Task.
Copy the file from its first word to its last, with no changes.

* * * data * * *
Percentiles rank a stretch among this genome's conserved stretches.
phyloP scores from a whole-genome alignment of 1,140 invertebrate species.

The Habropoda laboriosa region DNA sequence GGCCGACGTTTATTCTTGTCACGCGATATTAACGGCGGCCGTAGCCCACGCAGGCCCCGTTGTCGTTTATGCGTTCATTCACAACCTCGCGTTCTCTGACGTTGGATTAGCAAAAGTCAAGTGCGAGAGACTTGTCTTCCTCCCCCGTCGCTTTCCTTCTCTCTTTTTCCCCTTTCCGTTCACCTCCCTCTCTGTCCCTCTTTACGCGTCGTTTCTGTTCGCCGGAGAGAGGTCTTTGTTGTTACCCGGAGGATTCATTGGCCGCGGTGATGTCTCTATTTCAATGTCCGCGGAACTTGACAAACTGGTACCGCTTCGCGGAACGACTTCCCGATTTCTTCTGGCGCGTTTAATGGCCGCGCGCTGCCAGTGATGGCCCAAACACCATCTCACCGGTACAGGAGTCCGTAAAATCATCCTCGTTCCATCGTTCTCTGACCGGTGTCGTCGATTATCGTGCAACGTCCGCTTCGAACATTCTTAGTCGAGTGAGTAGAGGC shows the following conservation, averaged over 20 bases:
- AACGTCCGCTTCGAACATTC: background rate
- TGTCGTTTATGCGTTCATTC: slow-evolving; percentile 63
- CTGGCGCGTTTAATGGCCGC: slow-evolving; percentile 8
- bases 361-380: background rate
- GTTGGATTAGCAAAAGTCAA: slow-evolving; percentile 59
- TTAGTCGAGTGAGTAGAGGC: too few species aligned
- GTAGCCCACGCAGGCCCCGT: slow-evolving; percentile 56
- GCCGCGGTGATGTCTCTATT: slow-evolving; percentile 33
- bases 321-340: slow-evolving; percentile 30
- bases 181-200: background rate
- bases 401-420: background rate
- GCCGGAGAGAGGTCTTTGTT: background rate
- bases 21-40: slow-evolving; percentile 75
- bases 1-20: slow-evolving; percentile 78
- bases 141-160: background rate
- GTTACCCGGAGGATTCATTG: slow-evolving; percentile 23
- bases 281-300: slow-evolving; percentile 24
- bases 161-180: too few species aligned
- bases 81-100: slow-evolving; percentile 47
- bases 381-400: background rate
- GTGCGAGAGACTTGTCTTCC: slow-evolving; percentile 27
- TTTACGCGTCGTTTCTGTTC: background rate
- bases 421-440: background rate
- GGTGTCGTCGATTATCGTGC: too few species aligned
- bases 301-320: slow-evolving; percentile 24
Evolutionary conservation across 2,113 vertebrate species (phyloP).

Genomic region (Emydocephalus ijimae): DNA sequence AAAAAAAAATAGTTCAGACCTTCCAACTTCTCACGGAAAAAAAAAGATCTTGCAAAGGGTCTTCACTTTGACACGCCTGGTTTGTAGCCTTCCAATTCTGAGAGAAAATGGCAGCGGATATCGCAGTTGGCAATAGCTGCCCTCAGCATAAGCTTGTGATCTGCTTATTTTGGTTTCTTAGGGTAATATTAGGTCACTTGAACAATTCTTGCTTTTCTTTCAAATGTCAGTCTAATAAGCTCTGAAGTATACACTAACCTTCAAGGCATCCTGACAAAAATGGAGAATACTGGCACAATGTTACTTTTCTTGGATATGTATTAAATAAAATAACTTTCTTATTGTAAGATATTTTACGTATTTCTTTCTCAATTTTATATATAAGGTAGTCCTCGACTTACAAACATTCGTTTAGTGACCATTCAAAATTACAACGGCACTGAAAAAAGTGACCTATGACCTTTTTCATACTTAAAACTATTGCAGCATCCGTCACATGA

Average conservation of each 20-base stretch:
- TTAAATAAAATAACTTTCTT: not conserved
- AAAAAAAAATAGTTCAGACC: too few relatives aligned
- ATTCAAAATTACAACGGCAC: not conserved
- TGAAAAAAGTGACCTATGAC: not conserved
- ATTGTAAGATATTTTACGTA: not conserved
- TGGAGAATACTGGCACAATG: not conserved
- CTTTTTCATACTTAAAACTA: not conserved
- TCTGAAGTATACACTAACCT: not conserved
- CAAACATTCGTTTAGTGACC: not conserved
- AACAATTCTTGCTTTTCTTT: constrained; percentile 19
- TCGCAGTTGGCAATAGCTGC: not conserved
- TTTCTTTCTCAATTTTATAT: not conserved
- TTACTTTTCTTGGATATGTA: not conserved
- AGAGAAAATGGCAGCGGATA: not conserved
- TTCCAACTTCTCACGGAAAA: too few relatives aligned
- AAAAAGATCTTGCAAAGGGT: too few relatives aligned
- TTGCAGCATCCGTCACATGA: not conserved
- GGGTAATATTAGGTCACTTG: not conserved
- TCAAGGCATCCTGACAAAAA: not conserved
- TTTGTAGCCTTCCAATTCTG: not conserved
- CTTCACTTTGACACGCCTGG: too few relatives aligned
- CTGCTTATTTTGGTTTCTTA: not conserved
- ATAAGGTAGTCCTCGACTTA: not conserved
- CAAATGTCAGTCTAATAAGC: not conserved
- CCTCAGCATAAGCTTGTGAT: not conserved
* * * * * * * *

Percentiles rank a stretch among this genome's conserved stretches.
phyloP scores from a whole-genome alignment of 1,140 invertebrate species.

The Habropoda laboriosa region DNA sequence GGCCGACGTTTATTCTTGTCACGCGATATTAACGGCGGCCGTAGCCCACGCAGGCCCCGTTGTCGTTTATGCGTTCATTCACAACCTCGCGTTCTCTGACGTTGGATTAGCAAAAGTCAAGTGCGAGAGACTTGTCTTCCTCCCCCGTCGCTTTCCTTCTCTCTTTTTCCCCTTTCCGTTCACCTCCCTCTCTGTCCCTCTTTACGCGTCGTTTCTGTTCGCCGGAGAGAGGTCTTTGTTGTTACCCGGAGGATTCATTGGCCGCGGTGATGTCTCTATTTCAATGTCCGCGGAACTTGACAAACTGGTACCGCTTCGCGGAACGACTTCCCGATTTCTTCTGGCGCGTTTAATGGCCGCGCGCTGCCAGTGATGGCCCAAACACCATCTCACCGGTACAGGAGTCCGTAAAATCATCCTCGTTCCATCGTTCTCTGACCGGTGTCGTCGATTATCGTGCAACGTCCGCTTCGAACATTCTTAGTCGAGTGAGTAGAGGC shows the following conservation, averaged over 20 bases:
- AACGTCCGCTTCGAACATTC: background rate
- TGTCGTTTATGCGTTCATTC: slow-evolving; percentile 63
- CTGGCGCGTTTAATGGCCGC: slow-evolving; percentile 8
- bases 361-380: background rate
- GTTGGATTAGCAAAAGTCAA: slow-evolving; percentile 59
- TTAGTCGAGTGAGTAGAGGC: too few species aligned
- GTAGCCCACGCAGGCCCCGT: slow-evolving; percentile 56
- GCCGCGGTGATGTCTCTATT: slow-evolving; percentile 33
- bases 321-340: slow-evolving; percentile 30
- bases 181-200: background rate
- bases 401-420: background rate
- GCCGGAGAGAGGTCTTTGTT: background rate
- bases 21-40: slow-evolving; percentile 75
- bases 1-20: slow-evolving; percentile 78
- bases 141-160: background rate
- GTTACCCGGAGGATTCATTG: slow-evolving; percentile 23
- bases 281-300: slow-evolving; percentile 24
- bases 161-180: too few species aligned
- bases 81-100: slow-evolving; percentile 47
- bases 381-400: background rate
- GTGCGAGAGACTTGTCTTCC: slow-evolving; percentile 27
- TTTACGCGTCGTTTCTGTTC: background rate
- bases 421-440: background rate
- GGTGTCGTCGATTATCGTGC: too few species aligned
- bases 301-320: slow-evolving; percentile 24
Evolutionary conservation across 2,113 vertebrate species (phyloP).

Genomic region (Emydocephalus ijimae): DNA sequence AAAAAAAAATAGTTCAGACCTTCCAACTTCTCACGGAAAAAAAAAGATCTTGCAAAGGGTCTTCACTTTGACACGCCTGGTTTGTAGCCTTCCAATTCTGAGAGAAAATGGCAGCGGATATCGCAGTTGGCAATAGCTGCCCTCAGCATAAGCTTGTGATCTGCTTATTTTGGTTTCTTAGGGTAATATTAGGTCACTTGAACAATTCTTGCTTTTCTTTCAAATGTCAGTCTAATAAGCTCTGAAGTATACACTAACCTTCAAGGCATCCTGACAAAAATGGAGAATACTGGCACAATGTTACTTTTCTTGGATATGTATTAAATAAAATAACTTTCTTATTGTAAGATATTTTACGTATTTCTTTCTCAATTTTATATATAAGGTAGTCCTCGACTTACAAACATTCGTTTAGTGACCATTCAAAATTACAACGGCACTGAAAAAAGTGACCTATGACCTTTTTCATACTTAAAACTATTGCAGCATCCGTCACATGA

Average conservation of each 20-base stretch:
- TTAAATAAAATAACTTTCTT: not conserved
- AAAAAAAAATAGTTCAGACC: too few relatives aligned
- ATTCAAAATTACAACGGCAC: not conserved
- TGAAAAAAGTGACCTATGAC: not conserved
- ATTGTAAGATATTTTACGTA: not conserved
- TGGAGAATACTGGCACAATG: not conserved
- CTTTTTCATACTTAAAACTA: not conserved
- TCTGAAGTATACACTAACCT: not conserved
- CAAACATTCGTTTAGTGACC: not conserved
- AACAATTCTTGCTTTTCTTT: constrained; percentile 19
- TCGCAGTTGGCAATAGCTGC: not conserved
- TTTCTTTCTCAATTTTATAT: not conserved
- TTACTTTTCTTGGATATGTA: not conserved
- AGAGAAAATGGCAGCGGATA: not conserved
- TTCCAACTTCTCACGGAAAA: too few relatives aligned
- AAAAAGATCTTGCAAAGGGT: too few relatives aligned
- TTGCAGCATCCGTCACATGA: not conserved
- GGGTAATATTAGGTCACTTG: not conserved
- TCAAGGCATCCTGACAAAAA: not conserved
- TTTGTAGCCTTCCAATTCTG: not conserved
- CTTCACTTTGACACGCCTGG: too few relatives aligned
- CTGCTTATTTTGGTTTCTTA: not conserved
- ATAAGGTAGTCCTCGACTTA: not conserved
- CAAATGTCAGTCTAATAAGC: not conserved
- CCTCAGCATAAGCTTGTGAT: not conserved